The Securities and Exchange Commission on 21 July initiated insider trading charges against a former Coinbase product manager, his brother, and his friend.
The accused perpetrated a scheme to trade ahead of multiple announcements regarding certain crypto assets that would be made available for trading on the Coinbase platform.
The case in detail
The press release by the regulatory body (U.S. SEC) stated- while employed at Coinbase, the accused helped to coordinate the “platform’s public listing announcements that included what crypto assets or tokens would be made available for trading.”
According to the SEC’s complaint, “Coinbase treated such information as confidential and warned its employees not to trade on the basis of, or tip others with, that information.”
The Commodities Futures Trading Commission (CFTC) also stepped in this matter. Commissioners made unusually vocal requests for increased cooperation. In a statement, CTFC Commissioner Caroline Pham referred to the action as a “striking example of regulation by enforcement.”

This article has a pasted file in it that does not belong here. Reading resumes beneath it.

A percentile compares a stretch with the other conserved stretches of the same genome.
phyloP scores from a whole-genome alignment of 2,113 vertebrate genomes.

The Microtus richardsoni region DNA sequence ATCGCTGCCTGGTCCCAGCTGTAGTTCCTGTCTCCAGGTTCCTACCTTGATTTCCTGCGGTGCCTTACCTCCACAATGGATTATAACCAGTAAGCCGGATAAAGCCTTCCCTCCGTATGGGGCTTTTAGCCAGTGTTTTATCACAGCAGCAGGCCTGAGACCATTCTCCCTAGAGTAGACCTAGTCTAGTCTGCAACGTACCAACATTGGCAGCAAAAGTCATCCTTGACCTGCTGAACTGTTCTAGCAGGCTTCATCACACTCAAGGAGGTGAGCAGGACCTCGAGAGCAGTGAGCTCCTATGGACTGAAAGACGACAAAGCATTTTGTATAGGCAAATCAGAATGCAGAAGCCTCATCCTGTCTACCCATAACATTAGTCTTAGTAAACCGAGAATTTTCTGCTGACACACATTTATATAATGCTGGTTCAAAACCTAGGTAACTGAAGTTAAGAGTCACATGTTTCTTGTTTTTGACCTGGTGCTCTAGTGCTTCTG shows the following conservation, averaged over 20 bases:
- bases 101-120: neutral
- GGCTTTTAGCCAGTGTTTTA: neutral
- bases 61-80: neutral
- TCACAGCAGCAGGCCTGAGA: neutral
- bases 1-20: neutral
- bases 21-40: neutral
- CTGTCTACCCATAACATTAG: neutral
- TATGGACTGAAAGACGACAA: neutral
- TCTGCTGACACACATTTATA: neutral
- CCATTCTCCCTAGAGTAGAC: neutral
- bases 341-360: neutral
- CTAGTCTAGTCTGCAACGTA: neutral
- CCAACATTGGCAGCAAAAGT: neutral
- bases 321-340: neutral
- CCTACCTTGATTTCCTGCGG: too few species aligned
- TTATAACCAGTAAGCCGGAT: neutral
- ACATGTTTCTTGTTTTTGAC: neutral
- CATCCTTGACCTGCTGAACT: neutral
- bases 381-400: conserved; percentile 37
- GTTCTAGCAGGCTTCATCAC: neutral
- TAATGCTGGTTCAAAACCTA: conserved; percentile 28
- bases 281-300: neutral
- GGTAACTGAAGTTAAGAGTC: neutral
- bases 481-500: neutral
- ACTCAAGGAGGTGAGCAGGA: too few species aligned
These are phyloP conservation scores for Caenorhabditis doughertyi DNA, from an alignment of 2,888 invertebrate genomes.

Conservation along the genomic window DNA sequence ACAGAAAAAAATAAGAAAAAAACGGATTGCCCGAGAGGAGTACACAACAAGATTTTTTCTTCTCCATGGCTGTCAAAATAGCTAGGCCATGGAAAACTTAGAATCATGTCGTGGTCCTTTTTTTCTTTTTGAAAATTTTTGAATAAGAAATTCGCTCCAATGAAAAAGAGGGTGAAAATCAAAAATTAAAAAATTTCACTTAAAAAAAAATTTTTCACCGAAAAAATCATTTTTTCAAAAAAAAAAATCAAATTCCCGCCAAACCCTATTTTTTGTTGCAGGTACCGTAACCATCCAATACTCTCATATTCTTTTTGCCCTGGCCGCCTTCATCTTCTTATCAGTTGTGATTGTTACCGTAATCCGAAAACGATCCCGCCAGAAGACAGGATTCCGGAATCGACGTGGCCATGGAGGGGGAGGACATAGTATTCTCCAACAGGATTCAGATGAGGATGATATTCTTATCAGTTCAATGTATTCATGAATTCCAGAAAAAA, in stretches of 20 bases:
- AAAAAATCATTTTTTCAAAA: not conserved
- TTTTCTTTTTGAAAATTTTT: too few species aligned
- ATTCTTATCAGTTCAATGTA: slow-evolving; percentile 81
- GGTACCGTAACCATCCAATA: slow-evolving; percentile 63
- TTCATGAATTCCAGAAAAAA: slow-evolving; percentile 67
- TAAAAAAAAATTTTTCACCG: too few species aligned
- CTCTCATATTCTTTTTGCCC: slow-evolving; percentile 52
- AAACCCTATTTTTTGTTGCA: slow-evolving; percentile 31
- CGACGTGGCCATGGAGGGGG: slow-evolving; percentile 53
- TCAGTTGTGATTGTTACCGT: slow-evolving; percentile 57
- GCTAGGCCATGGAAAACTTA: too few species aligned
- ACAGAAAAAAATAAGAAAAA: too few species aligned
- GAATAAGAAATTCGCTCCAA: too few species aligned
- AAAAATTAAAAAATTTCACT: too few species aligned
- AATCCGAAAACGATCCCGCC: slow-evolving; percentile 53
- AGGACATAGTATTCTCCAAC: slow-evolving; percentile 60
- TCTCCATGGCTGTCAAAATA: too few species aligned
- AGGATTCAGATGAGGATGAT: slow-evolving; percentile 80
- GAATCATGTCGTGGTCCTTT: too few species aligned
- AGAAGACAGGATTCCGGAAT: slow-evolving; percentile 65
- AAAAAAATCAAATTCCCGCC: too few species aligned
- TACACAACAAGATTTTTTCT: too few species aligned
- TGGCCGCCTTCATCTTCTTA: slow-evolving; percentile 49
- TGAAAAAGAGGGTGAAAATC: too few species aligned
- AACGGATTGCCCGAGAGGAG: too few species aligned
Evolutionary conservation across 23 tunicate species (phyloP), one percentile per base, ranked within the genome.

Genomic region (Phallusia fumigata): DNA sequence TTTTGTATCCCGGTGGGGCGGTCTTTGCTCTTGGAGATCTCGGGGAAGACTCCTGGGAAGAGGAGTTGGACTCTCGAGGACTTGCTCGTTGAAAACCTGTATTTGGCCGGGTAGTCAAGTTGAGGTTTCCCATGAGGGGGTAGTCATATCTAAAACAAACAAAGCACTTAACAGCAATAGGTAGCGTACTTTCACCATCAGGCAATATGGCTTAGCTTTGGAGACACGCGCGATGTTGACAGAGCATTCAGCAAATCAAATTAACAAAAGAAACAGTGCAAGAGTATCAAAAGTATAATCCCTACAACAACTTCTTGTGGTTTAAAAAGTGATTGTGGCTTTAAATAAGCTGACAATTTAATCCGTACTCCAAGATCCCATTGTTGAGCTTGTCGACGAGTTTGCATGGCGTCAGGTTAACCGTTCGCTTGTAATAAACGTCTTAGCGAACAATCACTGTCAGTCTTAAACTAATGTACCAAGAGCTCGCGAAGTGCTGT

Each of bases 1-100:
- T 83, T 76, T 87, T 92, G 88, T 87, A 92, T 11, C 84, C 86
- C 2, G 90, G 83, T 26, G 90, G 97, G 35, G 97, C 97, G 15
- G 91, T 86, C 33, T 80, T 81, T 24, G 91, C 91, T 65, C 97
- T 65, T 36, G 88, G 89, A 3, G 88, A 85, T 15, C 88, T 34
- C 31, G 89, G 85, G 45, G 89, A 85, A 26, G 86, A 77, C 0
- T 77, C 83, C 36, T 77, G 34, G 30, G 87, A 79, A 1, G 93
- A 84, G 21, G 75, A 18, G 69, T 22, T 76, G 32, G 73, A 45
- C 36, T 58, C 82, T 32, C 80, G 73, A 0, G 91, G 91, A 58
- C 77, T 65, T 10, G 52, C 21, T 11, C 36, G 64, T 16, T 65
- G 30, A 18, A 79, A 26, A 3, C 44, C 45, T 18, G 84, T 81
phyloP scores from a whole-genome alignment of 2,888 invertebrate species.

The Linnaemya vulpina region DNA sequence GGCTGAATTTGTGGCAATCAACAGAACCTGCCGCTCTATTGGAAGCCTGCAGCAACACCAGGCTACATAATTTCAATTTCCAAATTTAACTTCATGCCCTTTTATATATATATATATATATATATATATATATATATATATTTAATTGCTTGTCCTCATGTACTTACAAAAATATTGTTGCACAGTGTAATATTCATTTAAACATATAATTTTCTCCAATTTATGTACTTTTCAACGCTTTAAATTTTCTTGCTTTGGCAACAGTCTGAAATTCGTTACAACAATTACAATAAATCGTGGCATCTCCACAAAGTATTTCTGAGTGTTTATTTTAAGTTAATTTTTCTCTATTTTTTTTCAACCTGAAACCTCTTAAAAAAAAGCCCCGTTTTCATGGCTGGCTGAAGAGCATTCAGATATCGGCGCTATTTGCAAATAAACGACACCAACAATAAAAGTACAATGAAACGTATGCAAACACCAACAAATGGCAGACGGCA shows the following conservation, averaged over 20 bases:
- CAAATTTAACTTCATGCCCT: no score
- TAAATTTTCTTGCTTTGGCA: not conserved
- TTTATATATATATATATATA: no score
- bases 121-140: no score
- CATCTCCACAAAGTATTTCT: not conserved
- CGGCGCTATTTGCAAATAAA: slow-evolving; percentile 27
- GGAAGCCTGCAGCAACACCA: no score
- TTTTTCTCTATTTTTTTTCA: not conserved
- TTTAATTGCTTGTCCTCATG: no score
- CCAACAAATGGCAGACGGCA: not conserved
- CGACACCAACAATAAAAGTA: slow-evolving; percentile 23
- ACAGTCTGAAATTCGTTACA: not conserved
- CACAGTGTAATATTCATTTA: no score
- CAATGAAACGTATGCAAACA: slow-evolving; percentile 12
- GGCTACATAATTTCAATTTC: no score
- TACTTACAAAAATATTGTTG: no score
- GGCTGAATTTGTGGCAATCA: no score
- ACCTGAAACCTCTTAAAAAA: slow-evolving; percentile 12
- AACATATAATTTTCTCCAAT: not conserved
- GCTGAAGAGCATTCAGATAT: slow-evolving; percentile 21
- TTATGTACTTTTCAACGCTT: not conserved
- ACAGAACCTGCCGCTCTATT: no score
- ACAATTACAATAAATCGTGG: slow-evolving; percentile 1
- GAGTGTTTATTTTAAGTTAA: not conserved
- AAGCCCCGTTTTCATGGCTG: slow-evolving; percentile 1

Commenting on the matter at hand, Commissioner Pham stated,
“Regulatory clarity comes from being out in the open, not in the dark. Given the overriding public interest and the open questions on the legal statuses of various digital assets, such as certain utility tokens and DAO-related tokens, the CFTC should use all means available to fulfill its statutory mandate to vigorously enforce the law and uphold the Commodity Exchange Act.”
— Caroline D. Pham (@CarolineDPham) July 21, 2022
Unfortunate distraction for Coinbase
There was a sentiment of worry and concern when Coinbase responded to the lawsuit via its blog on 21 July. The organization opined that the SEC’s allegations were an “unfortunate distraction.”
The SEC’s case against the accused was founded on the “economic reality of an offering” as per Gurbir Grewal, director of enforcement.
It claimed some of the crypto assets used were securities. A case has been made by the SEC to claim that these tokens are securities.
However, Jason Gottlieb, partner, and chair of Morrison Cohen’s White Collar and Regulatory Enforcement group argued that the CFTC has clear power to control insider trading in commodities.
Gottlieb noted that while it is still unclear whether the tokens were securities at the time of issuance, the fact that they are currently trading makes them commodities and brings them under the CFTC’s jurisdiction.